Though a few drinks ease their discomfort with the situation (and each other) initially, it quickly becomes apparent that Gary’s insistence on living in the past is part of a much bigger, much more toxic problem, as illustrated by the fact that he mocks Andy for having quit drinking years ago (and evidently forgot why), and is a serial liar, passing himself off as Pete during an encounter with a highway patrolman, and falsely claiming that his mother has died as a sympathy ploy. Most frustratingly, he’s incapable of having a serious conversation, or behaving and reacting to things like a mature adult. But before Andy and the others can confront him, however, Gary gets into a fight with a teenager in a pub bathroom and discovers that most of Newton Haven’s residents have been replaced by androids working under the orders of a malevolent otherworldly being.

Though it’s fairly obvious what movies inspired the sci-fi plot of The World’s End (the aforementioned Invasion of the Body Snatchers, Attack the Block, a touch of Village of the Damned, with some of the creepy small town vibe of Hot Fuzz), the human elements of it feel so personal that it seems almost a little rude to try to find out what (or rather who) inspired them. Though there are plenty of “we’re getting the gang back together for one last hurrah” comedies, few capture the unique sorrow of spending time with a friend you no longer have anything in common with. Even before the secret of Newton Haven is revealed the evening was well on its way to becoming a depressing flop. It’s not just Gary’s childish shenanigans casting a pall on everything, it’s the fact that none of them know each other anymore. It’s that they’re all there under duress, looking at their watches, checking their phones, counting the minutes until this whole ridiculous thing is over.

Though there are plenty of “we’re getting the gang back together for one last hurrah” comedies, few capture the unique sorrow of spending time with a friend you no longer have anything in common with.

And who can blame them? Gary is exasperating and exhausting to be around. His barely concealed resentment over what he perceives to be Andy and the others’ perfect grown-up lives comes out in petty digs and jabs, and he never wastes an opportunity to remind them that, once upon a time, he was considered the cool guy, and they the losers who rode his duster jacket coattails.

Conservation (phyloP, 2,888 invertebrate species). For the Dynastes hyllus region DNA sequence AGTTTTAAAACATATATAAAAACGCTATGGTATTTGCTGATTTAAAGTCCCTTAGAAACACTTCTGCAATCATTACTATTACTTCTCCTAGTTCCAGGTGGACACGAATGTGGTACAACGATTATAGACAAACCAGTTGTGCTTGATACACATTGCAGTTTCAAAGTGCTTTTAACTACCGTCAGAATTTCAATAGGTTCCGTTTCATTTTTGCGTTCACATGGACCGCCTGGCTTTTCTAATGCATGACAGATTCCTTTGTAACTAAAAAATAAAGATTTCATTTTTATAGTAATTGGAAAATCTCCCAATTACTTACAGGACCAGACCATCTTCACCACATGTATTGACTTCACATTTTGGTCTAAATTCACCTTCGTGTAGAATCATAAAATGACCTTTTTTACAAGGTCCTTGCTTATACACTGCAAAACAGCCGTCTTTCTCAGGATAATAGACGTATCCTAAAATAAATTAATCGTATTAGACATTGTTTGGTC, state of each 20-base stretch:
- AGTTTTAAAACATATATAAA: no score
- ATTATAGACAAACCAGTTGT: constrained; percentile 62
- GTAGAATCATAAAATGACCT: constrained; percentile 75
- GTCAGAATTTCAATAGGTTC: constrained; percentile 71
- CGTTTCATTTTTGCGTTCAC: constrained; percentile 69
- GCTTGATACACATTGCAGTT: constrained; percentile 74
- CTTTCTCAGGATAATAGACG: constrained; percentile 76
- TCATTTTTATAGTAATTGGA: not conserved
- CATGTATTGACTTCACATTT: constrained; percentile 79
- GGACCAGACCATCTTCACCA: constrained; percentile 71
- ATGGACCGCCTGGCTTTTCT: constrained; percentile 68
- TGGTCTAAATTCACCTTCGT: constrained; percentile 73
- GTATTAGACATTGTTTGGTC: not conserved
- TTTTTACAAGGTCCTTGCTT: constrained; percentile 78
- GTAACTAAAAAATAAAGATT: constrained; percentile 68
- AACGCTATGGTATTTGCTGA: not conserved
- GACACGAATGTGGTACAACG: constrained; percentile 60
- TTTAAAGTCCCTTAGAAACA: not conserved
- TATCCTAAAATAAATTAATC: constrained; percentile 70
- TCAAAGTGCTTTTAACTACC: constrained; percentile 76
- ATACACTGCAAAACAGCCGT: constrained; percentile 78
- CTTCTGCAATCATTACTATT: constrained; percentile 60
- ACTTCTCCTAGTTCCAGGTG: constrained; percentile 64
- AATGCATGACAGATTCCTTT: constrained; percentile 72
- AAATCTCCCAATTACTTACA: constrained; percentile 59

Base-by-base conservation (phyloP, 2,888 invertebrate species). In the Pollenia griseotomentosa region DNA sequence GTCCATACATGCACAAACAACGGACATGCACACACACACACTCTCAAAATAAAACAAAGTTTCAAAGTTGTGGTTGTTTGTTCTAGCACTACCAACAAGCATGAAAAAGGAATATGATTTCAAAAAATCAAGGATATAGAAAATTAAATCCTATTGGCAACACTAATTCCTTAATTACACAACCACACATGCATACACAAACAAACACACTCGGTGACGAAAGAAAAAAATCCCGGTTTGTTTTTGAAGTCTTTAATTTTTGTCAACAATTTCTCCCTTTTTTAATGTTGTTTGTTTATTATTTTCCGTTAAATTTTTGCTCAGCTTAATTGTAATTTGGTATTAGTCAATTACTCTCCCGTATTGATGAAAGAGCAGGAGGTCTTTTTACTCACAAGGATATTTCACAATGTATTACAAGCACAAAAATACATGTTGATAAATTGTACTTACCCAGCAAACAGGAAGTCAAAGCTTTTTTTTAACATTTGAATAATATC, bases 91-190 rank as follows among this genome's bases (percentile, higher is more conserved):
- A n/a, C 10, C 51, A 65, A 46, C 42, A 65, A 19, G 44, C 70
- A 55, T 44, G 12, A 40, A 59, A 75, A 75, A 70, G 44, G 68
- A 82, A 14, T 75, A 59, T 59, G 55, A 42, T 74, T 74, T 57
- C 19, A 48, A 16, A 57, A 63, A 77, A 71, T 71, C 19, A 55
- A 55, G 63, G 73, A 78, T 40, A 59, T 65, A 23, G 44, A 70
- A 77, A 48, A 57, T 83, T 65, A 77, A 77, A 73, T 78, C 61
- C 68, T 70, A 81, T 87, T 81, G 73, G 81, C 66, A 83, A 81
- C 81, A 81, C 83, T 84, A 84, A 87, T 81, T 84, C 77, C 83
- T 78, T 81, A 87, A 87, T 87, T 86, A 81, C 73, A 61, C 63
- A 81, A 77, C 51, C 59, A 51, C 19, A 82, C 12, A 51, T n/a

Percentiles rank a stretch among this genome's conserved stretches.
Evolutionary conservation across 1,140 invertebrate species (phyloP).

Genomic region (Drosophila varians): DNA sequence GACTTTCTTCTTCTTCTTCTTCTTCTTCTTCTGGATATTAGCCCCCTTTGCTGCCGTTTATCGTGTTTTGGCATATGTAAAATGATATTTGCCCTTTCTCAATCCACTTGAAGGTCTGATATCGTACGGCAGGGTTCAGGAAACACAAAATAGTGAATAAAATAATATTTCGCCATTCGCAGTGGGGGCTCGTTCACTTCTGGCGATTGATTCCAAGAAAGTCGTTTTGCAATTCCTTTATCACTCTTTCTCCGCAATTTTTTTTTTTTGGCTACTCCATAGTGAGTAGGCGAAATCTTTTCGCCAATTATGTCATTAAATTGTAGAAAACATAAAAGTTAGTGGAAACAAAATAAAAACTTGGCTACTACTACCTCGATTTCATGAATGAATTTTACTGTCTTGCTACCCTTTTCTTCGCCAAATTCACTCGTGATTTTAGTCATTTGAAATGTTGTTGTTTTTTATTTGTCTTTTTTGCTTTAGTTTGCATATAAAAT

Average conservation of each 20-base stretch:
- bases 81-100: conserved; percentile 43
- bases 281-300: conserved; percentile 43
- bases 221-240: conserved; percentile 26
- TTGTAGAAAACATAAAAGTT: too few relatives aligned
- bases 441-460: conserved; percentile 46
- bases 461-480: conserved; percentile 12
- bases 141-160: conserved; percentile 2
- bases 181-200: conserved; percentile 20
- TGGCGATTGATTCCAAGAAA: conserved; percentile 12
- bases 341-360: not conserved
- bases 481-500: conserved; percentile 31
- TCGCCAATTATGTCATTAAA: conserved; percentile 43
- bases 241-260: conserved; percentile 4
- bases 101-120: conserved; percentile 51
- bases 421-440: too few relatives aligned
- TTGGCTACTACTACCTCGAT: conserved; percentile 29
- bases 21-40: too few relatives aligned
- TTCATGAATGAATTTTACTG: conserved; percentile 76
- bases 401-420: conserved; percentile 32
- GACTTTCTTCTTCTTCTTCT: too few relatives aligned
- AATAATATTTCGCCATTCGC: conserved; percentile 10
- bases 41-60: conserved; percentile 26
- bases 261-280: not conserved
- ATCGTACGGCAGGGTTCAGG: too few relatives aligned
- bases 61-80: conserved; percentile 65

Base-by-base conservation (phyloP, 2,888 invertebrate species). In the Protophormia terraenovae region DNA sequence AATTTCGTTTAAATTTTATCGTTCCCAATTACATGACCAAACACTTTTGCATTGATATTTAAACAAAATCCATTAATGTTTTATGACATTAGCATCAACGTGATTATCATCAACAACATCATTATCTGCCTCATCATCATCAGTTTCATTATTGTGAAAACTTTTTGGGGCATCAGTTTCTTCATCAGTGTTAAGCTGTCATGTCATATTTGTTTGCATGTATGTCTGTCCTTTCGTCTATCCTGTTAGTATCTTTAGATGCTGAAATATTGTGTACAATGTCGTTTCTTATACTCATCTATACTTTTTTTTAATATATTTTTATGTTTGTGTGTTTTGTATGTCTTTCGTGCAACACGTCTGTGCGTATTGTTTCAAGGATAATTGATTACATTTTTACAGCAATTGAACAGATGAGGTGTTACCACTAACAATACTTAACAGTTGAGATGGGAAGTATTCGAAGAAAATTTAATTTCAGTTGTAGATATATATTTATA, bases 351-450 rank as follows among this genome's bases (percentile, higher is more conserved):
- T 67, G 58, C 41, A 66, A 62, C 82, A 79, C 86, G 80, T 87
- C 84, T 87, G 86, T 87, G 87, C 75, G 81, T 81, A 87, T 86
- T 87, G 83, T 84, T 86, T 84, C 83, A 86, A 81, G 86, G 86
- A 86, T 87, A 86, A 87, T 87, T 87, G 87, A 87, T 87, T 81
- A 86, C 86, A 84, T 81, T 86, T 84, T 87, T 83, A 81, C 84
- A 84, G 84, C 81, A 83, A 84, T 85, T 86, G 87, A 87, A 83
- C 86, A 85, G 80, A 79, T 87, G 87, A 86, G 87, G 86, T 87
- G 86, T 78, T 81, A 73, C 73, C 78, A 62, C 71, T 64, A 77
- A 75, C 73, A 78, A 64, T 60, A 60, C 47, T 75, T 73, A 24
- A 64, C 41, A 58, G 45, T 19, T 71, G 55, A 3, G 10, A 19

Even when it would be in their best interest to leave Newton Haven immediately, Gary insists on continuing with the pub crawl. He claims it’s so they’ll draw less attention (which isn’t entirely a bad idea), but it’s mostly because, by any means necessary, he’s finally going to finish this fucking thing. As he tearfully admits to Andy, after a life of dashed hopes, unfulfilled promise, and a very recent suicide attempt, it’s all he has.

It’s frankly surprising that Gary doesn’t give in to the temptation of eternal youth in exchange for his allegiance to “the Network,” the mysterious entity behind the takeover of Newton Haven. But, in the end, nobody tells Gary King what to do, and his obstinance so frustrates the Network that it simply gives up, leaving Newton Haven and causing a global power surge that plunges the entire planet into darkness. 

An epilogue narrated by Andy reveals that in the aftermath he and the others tried to return to normal, but as far as they know Gary disappeared, never to be heard from again. In actuality, he stayed in Newton Haven, the only place that ever felt like home to him. He quit drinking but is still able to happily relive his teenage years, acting as mentor and protector for the android versions of his young friends, who will never grow old, and won’t ever expect him to grow up.

That may seem like a happy ending at first, like Shaun keeping his best buddy as a gaming partner despite his being a zombie in Shaun of the Dead. But the thought of Gary living in stasis forever is really more of a poignant tragedy. The androids don’t need him, he needs them, to maintain this eternal Peter Pan and the Lost Boys fantasy, which is evidently more inviting to Gary than trying to make something of the second half of his life. What’s even sadder is understanding how many of us would agree.